For a fan of the Scorpions, 'Lonesome Crow' provides a fascinating insight into the band's early work. Marking the genesis of their recording career, the Scorpions would progress rapidly from the free-flowing psychedelic rock on offer here onto the more intense and immediate hard rock / heavy metal that they became known for in the Eighties. However, for someone merely interested in what the band sounded like in their more experimental Seventies period, 'Lonesome Crow' is not a good place to start.
That's not to suggest that 'Lonesome Crow' is in any way a bad album; there are plenty of great moments to recommend what is actually a surprisingly coherent and mature recording for a band still in its infancy. The twin-guitar attack so crucial to the latter-day Scorpions sound is already in place and Klaus Meine's throat shredding vocal style is clearly evident. The songs are well-crafted and the English lyrics, despite being sometimes rather clumsy, are still impressive for such a youthful German band (and show that they were keen to attract an international audience). The overall ebb and flow of the record and the moods it creates are rather enchanting and it rewards the patient and attentive listener.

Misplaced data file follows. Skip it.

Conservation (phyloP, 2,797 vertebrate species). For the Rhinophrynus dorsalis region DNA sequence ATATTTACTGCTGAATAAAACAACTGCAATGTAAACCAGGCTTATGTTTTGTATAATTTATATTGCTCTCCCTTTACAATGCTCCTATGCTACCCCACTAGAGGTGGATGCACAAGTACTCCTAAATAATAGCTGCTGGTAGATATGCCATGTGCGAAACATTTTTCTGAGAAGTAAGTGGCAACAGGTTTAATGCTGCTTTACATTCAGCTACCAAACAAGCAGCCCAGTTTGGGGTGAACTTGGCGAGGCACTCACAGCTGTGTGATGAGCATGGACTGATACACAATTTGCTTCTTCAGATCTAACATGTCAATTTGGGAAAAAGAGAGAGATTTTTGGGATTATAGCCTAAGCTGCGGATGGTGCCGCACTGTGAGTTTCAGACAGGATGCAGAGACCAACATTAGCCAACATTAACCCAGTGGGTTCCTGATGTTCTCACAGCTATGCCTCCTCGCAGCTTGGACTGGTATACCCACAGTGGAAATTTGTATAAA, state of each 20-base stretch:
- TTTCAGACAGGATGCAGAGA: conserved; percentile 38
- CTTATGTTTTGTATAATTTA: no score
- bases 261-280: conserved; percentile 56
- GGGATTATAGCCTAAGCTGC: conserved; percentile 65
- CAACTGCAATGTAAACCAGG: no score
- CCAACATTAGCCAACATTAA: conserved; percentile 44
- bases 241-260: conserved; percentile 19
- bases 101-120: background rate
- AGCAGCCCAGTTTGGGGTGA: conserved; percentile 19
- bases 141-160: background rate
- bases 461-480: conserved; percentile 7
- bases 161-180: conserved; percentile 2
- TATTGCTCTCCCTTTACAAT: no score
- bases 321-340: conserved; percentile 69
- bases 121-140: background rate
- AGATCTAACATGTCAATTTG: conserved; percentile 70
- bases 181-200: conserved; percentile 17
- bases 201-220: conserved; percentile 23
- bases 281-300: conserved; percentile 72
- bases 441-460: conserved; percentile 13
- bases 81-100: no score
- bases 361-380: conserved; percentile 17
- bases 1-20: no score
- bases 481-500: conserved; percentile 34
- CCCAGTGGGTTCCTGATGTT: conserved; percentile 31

The chilled-out groove of 'I'm Going Mad' is pierced with Meine's impassion vocals, 'It All Depends' and 'Inheritance' showcase some versatile guitar work from the teenage Michael Schenker and though live-standard 'In Search of the Peace of Mind' is mostly as clunky as its title, the finale is deliciously sinister. The last third of the album is taken up with the title track; clocking in at over thirteen minutes, it's easily the longest song recorded by the band and it's also the most forgettable on the album, starting out promisingly enough with more impressive fretwork from Michael, yet subsequently meandering off and never regaining focus.
Any genuine fan of the Scorpions should not only own a copy of 'Lonesome Crow', but also appreciate its finer moments, as there are plenty for the aficionado to enjoy. Any else, esp. those looking for the sound of the band in their heyday, should approach this with an open mind.